Team Sauber Petronas is ready as the 2005 FIA Formula One World Championship prepares for the seventh round, the Grand Prix of Europe at the Nurburgring which is the first back-to-back race of the season. Willy Rampf (Technical Director): "The...
Team Sauber Petronas is ready as the 2005 FIA Formula One World Championship prepares for the seventh round, the Grand Prix of Europe at the Nurburgring which is the first back-to-back race of the season.
Willy Rampf (Technical Director):
"The Nurburgring has a good mix of corners, mostly slow and medium-speed. The cars tend to understeer here, which is the main consideration for us in setting up the car. Particularly in the long corners, where the camber drops off to the outside edge, understeer tends to predominate."
"It's possible to compensate for this by several means, such as achieving good aerodynamic balance by adding frontal downforce via different wing adjustments. However, this can generate oversteer in the faster corners. Another means of compensating is via mechanical set-up, by running a relatively soft set-up in the front suspension. It's a matter of finding the right compromise."
"As for downforce level, the new regulations which have limited aerodynamics have put the Nurburgring firmly into the category of tracks that require the maximum. The surface has quite a level of grip and there is medium tyre degradation, so we tend to run medium soft tyre compounds."
"Thanks to its flowing characteristics the circuit is not particularly demanding on brakes. This enables us to use brake material which on one hand has a higher degree of wear but on the other provides enhanced controllability."
"After Sao Paulo the Nurburgring is the highest track above sea level and the thinner air generates a performance loss, so the stress on the engine is automatically reduced. The maximum speed is around 310 kmh and this is reached either at the end of the pit straight or before the NGK chicane, depending on wind direction."
"The ban on tyre changes has made the window for optimal strategy even smaller. There are only really two-stop races now, unless you have to start from the back and switch to another strategy as a penalty for an engine change. The Nurburgring is one of those circuits where the fuel load strongly influences the lap times."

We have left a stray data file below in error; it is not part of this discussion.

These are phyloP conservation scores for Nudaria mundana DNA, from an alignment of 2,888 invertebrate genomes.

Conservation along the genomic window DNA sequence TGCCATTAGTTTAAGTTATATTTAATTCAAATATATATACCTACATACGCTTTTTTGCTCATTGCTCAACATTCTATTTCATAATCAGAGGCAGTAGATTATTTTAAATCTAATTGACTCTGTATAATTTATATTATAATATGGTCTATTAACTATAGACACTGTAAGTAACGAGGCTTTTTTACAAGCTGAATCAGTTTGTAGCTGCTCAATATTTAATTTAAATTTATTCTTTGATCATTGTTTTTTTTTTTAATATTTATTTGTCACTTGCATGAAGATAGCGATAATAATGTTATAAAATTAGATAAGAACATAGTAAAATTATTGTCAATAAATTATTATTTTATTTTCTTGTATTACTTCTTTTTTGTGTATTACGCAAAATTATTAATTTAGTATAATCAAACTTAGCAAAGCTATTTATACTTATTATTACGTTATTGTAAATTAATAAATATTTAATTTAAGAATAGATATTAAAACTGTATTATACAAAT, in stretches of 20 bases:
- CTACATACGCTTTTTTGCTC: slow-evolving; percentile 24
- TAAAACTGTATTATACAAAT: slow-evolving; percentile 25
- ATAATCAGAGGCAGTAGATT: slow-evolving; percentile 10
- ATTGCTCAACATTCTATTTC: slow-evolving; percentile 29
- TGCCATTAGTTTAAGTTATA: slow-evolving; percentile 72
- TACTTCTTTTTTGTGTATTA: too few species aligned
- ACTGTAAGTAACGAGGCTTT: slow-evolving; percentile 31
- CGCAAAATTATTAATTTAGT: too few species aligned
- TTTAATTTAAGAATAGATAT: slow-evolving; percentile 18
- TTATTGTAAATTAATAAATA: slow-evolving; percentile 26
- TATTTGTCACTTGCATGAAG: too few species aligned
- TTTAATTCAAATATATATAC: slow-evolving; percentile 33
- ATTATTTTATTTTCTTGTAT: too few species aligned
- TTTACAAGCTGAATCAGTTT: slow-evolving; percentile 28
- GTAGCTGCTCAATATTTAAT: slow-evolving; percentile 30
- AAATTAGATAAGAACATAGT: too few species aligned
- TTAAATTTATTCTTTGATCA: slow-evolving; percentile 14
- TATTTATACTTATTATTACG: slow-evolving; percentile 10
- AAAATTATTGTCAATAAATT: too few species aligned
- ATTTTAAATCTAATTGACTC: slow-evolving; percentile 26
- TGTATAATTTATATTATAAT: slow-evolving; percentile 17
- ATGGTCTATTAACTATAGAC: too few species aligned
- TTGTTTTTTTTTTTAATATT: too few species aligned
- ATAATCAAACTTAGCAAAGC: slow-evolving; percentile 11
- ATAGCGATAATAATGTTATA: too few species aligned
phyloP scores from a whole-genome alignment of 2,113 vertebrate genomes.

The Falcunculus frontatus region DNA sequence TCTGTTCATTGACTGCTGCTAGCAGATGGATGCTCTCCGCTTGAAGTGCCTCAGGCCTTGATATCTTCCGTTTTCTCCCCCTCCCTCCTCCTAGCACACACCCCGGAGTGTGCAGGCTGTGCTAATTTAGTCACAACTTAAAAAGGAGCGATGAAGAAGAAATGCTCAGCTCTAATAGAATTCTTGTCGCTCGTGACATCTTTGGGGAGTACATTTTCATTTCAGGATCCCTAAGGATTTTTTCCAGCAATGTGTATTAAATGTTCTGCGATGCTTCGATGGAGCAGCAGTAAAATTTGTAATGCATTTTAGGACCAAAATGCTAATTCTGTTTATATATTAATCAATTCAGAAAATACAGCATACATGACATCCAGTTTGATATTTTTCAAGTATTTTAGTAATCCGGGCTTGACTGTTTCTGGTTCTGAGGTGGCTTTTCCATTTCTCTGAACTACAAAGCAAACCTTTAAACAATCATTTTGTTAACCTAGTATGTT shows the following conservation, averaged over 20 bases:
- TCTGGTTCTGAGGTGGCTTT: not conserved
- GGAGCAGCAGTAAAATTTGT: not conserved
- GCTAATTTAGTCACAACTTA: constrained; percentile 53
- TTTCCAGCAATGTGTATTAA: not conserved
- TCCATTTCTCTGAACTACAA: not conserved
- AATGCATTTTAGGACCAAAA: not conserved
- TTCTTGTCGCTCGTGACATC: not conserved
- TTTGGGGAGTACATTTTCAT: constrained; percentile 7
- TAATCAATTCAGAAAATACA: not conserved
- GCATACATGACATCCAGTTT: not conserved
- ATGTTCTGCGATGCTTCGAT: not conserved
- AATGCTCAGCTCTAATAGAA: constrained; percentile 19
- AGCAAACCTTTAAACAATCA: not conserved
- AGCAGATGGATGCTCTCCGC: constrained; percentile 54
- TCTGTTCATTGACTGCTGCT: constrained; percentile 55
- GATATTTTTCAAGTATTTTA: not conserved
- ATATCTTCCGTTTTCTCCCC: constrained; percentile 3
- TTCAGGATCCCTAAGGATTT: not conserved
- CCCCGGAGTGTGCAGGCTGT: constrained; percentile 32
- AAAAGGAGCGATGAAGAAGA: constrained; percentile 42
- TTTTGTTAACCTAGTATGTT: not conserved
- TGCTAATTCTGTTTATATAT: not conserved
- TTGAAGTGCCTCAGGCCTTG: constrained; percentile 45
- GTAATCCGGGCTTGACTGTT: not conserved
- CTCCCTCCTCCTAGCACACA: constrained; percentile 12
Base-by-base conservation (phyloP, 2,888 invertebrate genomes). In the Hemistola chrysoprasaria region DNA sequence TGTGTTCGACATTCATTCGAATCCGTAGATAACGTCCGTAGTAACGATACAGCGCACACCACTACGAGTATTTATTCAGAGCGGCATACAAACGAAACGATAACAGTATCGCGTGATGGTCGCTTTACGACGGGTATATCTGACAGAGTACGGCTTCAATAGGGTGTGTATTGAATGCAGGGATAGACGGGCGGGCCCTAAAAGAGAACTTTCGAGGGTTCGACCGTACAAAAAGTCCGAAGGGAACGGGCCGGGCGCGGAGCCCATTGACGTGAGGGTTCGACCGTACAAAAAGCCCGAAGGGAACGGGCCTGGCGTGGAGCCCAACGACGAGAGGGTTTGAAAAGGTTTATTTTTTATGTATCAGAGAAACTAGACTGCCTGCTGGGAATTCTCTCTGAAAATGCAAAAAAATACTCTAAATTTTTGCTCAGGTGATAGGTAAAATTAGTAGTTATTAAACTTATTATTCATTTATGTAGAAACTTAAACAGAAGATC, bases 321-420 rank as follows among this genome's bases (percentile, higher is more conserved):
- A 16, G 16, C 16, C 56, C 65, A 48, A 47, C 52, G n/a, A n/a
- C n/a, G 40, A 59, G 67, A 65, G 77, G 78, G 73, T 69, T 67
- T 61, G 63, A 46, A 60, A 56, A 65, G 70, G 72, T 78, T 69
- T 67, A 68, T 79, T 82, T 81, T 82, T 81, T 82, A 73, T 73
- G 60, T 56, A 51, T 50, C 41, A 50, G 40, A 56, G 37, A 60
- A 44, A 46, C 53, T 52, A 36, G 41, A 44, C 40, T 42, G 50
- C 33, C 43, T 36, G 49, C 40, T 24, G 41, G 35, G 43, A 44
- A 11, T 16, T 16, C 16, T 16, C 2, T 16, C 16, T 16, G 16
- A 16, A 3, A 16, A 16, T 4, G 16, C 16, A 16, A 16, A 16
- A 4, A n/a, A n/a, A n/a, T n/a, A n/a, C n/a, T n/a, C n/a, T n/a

"Since overtaking is difficult here - apart from in the first corner - a good grid position is essential. Therefore low fuel load is recommended for qualifying. But if you have to do your first pit stop too early you immediately lose positions. This conflict ultimately obliges the teams to adopt a similar strategy."
Jacques Villeneuve (139 GPs, 5 points 2005):
"I have a lot of good memories from the Nurburgring - I scored my first and last Grand Prix victories there! But I have to say that it isn't my favourite circuit. It has some very exciting corners, but the first section is really annoying. It's slow and it just isn't fun, and it spoils driving there for me."
"For some reason I've always had a hard time in qualifying on this track, but things have worked out for me in the race. If we can run the right Michelin tyres there this year, I think that should help us out to have a good race."
Felipe Massa (40 GPs, 2 points 2005):
"It's quite a nice track with some exciting corners. Not my favourite, but okay to drive. I had a good race there in 2002, finishing sixth. The first corner has made things better as far as overtaking is concerned, and Turn 2 is also a possibility if a guy gets Turn 1 wrong, but really the corners in the first part are pretty slow."
"The second part has medium and high-speed corners interrupted by the chicane, but you can really attack that. It's a very technical track, and I hope we can do well there."